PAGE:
THE THEOLOGICAL ENGINEER
String Theory and God's Creation
By Jeff Laird
String Theory is a field of theoretical physics which refers to several different, though related, ideas about the fundamental mechanics of the universe. There are some controversial aspects to String Theory, and a few major hurdles that it would have to be cleared up before it could be accepted by the scientific community at large. In this sense, it is no different than other ideas about the physical universe: it is an attempt to better understand how this universe operates. Since God is a God of truth, there is nothing about honest scientific investigation that Christians should be concerned about. The more we know about the universe, the more we can appreciate the Creator.
Unlike less complex models, String Theory cannot be explained in any real depth in layman's terms. It draws on quantum mechanics, general relativity, and complex mathematics. In a nutshell, however, String Theory is the idea that the smallest known particles, such as electrons, are not zero-dimensional points, but rather one-dimensional "strings." These strings are normally shaped into closed loops. When the strings encounter other physical entities, called "branes", they open up into line segments. The interactions of these strings and branes would then produce the various forces and reactions we see in physics. While normal physics views the universe in four dimensions (three for space and one for time), various versions of String Theory assume that the universe has as many as 11 dimensions. These assumptions are all attempts to unify all of the known properties of physics into a single "theory of everything."
At this point in time, String Theory, in all its forms, is purely theoretical. That is, no part of String Theory has ever been demonstrated, tested, or observed in any way that could confirm or disprove it. This is partly due to technological constraints, since the energy required to test these ideas would be enormous. It is also a product of the properties of String Theory itself. The more "dimensions" (or "degrees of freedom") a complex system has, the more possible solutions there are to a given problem. In the case of String Theory, a system using 11 dimensions could potentially produce so many possible answers to a problem that the system becomes meaningless. These problems also mean that String Theory (for now) has no predictive power: it is a purely abstract model which may or may not have any basis in reality, and (for now) cannot be used to gain new understanding of the universe.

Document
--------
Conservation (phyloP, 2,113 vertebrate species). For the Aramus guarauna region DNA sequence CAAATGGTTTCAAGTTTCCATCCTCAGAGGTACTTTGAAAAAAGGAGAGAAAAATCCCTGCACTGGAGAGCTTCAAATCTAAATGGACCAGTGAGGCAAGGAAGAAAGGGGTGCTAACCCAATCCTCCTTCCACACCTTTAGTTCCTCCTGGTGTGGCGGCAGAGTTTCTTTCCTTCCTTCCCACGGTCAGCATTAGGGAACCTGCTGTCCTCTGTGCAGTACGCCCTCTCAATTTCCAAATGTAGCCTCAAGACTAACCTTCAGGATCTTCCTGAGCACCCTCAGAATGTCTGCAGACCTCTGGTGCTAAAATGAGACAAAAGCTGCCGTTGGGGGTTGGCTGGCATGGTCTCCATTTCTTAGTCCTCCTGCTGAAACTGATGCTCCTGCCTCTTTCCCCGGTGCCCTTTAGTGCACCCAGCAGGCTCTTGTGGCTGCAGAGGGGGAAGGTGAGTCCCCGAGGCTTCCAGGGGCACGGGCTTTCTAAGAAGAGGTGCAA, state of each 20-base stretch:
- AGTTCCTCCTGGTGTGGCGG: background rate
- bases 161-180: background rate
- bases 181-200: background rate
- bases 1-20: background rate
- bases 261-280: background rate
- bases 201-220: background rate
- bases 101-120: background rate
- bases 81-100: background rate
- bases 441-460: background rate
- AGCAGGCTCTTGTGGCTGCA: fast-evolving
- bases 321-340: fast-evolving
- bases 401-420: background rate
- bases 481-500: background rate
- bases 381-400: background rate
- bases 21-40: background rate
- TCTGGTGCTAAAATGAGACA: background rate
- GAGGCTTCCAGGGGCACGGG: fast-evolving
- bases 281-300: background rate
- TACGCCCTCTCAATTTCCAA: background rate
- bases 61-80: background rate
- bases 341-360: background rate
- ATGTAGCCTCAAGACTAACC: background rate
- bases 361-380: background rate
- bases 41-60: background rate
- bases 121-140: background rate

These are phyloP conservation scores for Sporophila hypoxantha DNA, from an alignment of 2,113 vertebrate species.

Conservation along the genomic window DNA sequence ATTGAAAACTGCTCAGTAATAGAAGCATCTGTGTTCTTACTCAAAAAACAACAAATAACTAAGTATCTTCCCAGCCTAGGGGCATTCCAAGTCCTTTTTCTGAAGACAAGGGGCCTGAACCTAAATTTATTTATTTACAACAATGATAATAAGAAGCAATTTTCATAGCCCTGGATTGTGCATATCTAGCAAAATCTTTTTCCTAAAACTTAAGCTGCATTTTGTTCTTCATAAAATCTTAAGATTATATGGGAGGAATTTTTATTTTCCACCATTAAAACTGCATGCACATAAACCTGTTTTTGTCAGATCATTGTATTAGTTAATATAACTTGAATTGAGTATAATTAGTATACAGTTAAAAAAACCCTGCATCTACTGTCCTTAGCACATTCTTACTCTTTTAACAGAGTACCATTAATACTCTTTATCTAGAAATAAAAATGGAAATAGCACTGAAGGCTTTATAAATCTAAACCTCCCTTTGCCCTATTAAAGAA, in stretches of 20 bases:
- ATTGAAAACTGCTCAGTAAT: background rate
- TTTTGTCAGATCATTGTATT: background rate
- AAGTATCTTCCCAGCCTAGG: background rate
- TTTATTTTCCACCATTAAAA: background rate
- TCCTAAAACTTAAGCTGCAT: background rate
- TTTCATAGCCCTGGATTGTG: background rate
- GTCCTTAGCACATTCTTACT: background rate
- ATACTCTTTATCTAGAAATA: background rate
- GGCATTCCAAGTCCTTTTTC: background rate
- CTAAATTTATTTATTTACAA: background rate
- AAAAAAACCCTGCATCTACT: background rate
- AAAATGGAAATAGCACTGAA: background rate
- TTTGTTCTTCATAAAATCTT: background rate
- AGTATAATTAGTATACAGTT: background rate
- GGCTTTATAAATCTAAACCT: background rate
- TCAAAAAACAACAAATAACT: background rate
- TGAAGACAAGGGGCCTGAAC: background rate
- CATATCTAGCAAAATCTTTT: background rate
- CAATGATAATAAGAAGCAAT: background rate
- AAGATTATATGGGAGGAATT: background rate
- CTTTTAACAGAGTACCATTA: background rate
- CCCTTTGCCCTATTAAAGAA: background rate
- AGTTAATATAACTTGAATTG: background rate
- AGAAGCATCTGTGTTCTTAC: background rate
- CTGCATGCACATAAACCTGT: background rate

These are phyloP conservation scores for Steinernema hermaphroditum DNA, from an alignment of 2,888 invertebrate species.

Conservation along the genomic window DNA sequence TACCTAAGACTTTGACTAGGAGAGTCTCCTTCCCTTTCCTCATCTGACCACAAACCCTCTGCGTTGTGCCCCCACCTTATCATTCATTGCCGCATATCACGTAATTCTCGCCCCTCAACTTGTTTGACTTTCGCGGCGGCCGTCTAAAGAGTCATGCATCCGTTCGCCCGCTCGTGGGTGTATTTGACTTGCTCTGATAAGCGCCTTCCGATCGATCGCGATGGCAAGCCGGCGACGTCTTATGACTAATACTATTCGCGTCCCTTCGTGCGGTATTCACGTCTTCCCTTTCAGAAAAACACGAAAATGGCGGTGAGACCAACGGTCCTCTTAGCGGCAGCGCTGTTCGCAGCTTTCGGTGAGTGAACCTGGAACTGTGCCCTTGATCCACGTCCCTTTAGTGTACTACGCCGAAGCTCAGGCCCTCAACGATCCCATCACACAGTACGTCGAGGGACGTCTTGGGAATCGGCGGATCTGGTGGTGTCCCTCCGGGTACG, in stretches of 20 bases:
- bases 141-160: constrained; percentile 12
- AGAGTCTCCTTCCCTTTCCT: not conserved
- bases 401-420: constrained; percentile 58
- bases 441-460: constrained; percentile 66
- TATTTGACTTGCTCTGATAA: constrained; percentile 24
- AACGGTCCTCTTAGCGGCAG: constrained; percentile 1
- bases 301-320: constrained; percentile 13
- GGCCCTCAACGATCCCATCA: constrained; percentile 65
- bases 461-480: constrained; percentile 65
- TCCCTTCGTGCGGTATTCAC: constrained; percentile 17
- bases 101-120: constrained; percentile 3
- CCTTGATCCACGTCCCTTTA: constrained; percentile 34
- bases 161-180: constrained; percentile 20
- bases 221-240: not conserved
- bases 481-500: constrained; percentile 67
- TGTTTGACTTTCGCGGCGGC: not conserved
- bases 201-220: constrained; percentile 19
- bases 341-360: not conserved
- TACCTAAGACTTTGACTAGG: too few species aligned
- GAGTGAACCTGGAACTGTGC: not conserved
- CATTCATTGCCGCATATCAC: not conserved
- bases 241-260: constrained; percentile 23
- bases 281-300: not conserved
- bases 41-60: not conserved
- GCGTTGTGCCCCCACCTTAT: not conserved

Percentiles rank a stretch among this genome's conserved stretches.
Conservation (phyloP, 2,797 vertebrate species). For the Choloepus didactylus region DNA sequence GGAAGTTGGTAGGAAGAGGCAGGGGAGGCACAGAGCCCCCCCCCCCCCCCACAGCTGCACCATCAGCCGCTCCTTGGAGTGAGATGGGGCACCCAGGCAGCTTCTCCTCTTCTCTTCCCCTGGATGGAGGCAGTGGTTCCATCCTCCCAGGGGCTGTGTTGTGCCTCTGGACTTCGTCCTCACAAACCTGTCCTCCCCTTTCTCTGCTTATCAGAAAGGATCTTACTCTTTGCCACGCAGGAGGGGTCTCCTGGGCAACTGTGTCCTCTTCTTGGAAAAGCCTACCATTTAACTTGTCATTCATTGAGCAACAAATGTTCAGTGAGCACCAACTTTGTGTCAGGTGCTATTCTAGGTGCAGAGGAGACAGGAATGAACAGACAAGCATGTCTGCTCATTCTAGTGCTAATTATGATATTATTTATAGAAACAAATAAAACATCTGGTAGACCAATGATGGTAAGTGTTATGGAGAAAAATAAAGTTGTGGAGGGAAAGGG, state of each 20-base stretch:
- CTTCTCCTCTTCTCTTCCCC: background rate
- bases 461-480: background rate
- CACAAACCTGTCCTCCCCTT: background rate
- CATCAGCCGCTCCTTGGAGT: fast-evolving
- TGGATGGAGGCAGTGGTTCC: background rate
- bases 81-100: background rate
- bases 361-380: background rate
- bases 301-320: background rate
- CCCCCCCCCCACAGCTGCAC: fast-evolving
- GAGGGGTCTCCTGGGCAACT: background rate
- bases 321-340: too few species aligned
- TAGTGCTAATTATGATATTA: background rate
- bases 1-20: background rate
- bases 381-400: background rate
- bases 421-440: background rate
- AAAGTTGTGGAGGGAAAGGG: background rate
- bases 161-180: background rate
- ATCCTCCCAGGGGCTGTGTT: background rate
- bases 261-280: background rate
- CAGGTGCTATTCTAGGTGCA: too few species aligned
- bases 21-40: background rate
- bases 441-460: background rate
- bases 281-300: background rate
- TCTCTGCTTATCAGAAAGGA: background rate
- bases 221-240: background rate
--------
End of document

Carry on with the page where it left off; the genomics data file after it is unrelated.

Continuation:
From a Christian perspective, String Theory isn't really different than prior ideas in physics, such as atoms, molecules, the Standard Model, and so forth. These are all attempts to better understand how the universe is arranged. The more we know about Creation, the more glory we can give to the Creator (Psalm 19:1). Christians are actually encouraged to seek truth and understanding (Psalm 111:7; Proverbs 23:23), so we should judge ideas like String Theory purely on the basis of their scientific validity. Truth cannot contradict truth, so Christians who pursue scientific truth can be confident that it will never contradict spiritual truth (John 4:24; 2 Corinthians 13:8).
Image Credit: amanda; "what are you looking at"; Creative Commons
Tags: Biblical-Truth | Current-Issues | God-Father | Science-Creation
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